Rahm Emanuel thinks Mitt Romney should take his own advice and quit his "whining."
Emanuel, the current mayor of Chicago and Obama's former White House Chief of Staff, was replying to the Romney campaign's demand for an apology from the Obama camp. Obama campaign spokesperson Stephanie Cutter had said earlier this week that Romney may have committed a felony by "misrepresenting" his role at Bain to the Securities and Exchange Commission.
"Give it up on Stephanie. Don't worry about that," Emanuel said Sunday on ABC's This Week.
"What are you going to do when the Chinese leader says something? Or Putin says something to you? You're going to whine as your way? You cannot do that. And as Mitt Romney said once to his own Republican colleagues: Stop whining. I'll give him his own advice: Stop whining."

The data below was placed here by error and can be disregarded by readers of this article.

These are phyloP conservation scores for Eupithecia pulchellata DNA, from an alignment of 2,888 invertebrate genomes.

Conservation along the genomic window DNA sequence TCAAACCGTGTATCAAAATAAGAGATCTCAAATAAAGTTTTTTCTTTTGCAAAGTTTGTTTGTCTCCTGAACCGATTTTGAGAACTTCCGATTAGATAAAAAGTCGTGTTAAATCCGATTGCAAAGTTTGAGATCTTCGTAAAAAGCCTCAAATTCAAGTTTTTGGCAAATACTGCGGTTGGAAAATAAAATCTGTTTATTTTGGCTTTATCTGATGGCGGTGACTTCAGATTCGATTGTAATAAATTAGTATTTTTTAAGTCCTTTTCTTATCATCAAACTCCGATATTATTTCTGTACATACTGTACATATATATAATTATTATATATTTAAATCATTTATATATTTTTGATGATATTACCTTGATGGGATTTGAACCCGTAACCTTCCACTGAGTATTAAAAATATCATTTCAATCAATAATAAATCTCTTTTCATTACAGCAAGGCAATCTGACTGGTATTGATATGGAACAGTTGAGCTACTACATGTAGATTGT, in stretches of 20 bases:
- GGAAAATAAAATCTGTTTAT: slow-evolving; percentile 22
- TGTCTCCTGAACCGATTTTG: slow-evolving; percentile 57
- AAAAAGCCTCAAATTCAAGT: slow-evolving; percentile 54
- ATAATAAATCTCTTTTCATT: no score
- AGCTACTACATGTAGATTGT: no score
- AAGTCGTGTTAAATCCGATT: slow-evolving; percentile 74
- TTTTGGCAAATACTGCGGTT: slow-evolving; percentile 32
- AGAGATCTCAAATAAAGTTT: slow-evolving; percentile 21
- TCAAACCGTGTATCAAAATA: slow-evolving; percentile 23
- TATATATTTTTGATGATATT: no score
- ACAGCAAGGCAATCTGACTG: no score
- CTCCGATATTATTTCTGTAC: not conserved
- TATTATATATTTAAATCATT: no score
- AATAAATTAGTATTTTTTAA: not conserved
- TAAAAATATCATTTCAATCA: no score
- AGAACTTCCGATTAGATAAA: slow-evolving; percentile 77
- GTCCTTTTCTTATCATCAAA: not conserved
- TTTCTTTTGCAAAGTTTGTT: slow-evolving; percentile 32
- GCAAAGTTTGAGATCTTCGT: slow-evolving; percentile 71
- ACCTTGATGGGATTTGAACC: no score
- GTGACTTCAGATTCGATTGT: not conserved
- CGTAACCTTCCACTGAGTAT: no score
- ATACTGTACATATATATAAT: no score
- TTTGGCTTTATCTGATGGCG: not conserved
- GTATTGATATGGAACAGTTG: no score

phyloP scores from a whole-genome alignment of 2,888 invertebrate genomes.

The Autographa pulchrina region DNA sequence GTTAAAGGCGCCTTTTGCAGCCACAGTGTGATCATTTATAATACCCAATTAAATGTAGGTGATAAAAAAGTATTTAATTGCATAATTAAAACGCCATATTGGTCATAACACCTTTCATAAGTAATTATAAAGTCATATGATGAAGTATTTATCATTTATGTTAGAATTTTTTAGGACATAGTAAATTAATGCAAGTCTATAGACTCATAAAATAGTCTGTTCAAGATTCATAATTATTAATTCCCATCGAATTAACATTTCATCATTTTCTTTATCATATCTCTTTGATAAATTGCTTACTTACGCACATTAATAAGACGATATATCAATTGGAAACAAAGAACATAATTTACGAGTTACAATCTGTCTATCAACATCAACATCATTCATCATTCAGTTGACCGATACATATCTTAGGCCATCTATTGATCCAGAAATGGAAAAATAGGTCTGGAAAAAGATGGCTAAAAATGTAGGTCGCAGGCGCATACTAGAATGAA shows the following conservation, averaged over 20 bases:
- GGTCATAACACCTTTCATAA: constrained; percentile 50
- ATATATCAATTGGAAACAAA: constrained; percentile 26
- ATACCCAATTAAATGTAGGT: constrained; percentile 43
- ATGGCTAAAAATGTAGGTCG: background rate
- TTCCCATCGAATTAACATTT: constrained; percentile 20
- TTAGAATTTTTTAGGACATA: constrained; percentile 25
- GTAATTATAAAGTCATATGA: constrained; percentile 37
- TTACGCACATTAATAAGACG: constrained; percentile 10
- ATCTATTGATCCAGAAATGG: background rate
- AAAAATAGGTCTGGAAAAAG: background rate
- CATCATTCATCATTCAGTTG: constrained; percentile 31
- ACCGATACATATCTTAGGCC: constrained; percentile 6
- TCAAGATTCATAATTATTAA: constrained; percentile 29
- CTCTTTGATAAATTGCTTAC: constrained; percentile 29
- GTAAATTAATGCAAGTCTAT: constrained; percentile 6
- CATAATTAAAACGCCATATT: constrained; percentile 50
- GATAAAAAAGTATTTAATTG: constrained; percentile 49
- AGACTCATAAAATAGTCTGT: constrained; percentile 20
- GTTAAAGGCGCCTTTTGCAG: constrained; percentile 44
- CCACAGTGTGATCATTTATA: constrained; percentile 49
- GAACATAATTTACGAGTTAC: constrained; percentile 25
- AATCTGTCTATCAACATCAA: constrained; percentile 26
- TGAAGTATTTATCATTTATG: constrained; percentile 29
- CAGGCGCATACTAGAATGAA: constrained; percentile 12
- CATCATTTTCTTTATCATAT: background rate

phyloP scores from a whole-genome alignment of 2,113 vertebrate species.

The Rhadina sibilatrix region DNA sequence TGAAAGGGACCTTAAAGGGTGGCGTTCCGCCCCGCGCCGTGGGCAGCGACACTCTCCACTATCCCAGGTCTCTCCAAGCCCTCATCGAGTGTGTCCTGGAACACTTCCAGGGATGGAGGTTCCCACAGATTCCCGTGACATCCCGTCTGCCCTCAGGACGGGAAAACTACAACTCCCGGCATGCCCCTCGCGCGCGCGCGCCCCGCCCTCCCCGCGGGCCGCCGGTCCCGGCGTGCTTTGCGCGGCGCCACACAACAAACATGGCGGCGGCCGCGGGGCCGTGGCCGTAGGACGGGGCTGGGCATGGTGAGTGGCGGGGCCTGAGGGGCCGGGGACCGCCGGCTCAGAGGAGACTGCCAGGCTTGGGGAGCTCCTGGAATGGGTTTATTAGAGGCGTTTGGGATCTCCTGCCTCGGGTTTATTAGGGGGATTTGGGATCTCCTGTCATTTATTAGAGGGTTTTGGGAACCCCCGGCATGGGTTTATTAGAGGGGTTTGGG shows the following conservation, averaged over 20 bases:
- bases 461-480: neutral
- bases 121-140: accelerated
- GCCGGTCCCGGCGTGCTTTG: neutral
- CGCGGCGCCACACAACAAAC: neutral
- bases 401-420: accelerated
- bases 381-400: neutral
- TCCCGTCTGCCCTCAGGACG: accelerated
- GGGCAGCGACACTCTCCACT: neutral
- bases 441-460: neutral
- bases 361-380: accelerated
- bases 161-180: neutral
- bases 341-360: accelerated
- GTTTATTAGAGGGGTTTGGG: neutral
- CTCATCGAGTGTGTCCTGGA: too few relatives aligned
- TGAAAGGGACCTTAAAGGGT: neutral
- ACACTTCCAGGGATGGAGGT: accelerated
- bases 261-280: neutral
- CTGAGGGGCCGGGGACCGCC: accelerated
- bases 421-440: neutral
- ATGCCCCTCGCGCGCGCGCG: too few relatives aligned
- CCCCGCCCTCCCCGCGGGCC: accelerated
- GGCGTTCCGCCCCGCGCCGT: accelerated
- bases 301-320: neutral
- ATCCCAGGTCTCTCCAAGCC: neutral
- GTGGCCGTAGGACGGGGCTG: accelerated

Emanuel, like other Democrats, also called on Romney to release more of his tax records.
"The Romney campaign isn't stupid," he said. "They have decided it is better to get attacked on the lack of transparency, lack of accountability to the American people, versus telling you what's in those taxes."
"His tax filing looks more like the Olympic Village than it does like a middle class family," he added.
The Republican presidential candidate bowed to political pressure in January and released his two most recent tax records, which showed him raking in $21.7 million in 2010 and paying a tax rate of just 14 percent (about $3 million).
Romney hasn't drawn a real salary in years, and the numbers confirm what most analysts believed: The bulk of his income comes from investment gains. Because capital gains are taxed at a much lower rate—15 percent—than the levy on the salaries of the wealthiest Americans—35 percent—Romney has an annual income in the top 1 percent of Americans paired with a relatively low tax rate.
Pressure is mounting on Romney to be more public with his finances. This week he said he would not release income returns beyond his 2010 tax records and his 2011 taxes before Election Day.